The amazing quality of 'equal-kindness' 

A tea-maker story seldom told 

On academic activism 

The interchangeability of light and darkness 

Back to TRADITIONAL rice 

Sisterhood: moments, just moments 

Chess is my life and perhaps your too

Reflections on ownership and belonging 

The integrity of Nadeesha Rajapaksha 

Signatures in the seasons of love

To Maceo Martinet as he flies over rainbows 

Sirith, like pirith, persist 

Fragrances that will not be bottled  

Colours and textures of living heritage 

Countries of the past, present and future 

A degree in creative excuses

Books launched and not-yet-launched 

The sunrise as viewed from sacred mountains 

The ways of the lotus 

Isaiah 58: 12-16 and the true meaning of grace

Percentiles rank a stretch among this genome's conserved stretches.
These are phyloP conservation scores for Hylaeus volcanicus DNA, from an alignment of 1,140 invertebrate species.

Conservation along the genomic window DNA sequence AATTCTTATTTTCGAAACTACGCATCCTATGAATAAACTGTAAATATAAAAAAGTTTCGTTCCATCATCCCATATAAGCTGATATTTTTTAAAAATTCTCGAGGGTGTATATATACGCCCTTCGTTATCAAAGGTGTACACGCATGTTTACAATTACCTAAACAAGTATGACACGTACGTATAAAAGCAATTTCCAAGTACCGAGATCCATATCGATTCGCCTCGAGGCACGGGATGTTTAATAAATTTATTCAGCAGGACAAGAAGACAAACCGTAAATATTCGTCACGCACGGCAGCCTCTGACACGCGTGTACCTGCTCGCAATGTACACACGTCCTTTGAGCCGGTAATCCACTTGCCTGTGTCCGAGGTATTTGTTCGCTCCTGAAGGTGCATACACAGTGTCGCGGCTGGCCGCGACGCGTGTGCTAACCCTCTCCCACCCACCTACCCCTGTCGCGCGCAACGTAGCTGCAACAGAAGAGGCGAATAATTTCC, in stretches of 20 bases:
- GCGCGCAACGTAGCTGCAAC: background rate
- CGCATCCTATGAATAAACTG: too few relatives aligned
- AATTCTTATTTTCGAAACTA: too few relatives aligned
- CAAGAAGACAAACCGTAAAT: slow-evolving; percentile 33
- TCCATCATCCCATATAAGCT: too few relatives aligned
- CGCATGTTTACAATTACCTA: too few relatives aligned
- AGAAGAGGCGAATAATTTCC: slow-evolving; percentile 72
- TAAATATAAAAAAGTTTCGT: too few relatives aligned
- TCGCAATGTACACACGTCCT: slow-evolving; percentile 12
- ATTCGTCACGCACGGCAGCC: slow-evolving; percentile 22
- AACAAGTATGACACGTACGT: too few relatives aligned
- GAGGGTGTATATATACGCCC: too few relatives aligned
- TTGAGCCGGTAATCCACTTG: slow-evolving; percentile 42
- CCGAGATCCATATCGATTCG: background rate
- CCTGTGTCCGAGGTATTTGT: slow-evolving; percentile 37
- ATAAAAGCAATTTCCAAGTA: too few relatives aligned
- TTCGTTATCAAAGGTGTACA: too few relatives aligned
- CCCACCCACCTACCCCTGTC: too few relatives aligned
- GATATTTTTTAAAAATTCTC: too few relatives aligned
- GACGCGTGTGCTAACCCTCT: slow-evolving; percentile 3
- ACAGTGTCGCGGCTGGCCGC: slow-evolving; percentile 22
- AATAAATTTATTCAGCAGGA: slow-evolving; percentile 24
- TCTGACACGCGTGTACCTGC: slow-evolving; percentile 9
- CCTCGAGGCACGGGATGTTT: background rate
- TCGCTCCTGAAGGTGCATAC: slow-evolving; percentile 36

The age of Frederick Algernon Trotteville 

Live and tell the tale as you will 

Between struggle and cooperation 

Of love and other intangibles 

Neruda, Sekara and literary dimensions 

The universe of smallness 

Paul Christopher's heart of many chambers 

Calmness gracefully cascades in the Dumbara Hills 

Serendipitous amber rules the world 

Continents of the heart
The allegory of the slow road  


Pamodhi Kuruppu said...

I came across this article of yours accidentally when I was skimming through Daily News 2 or 3 days back. Haha. That arrogant part is just right. Sometimes you act as if you are treading earth a few inches above than others. :P Now don't get upset :D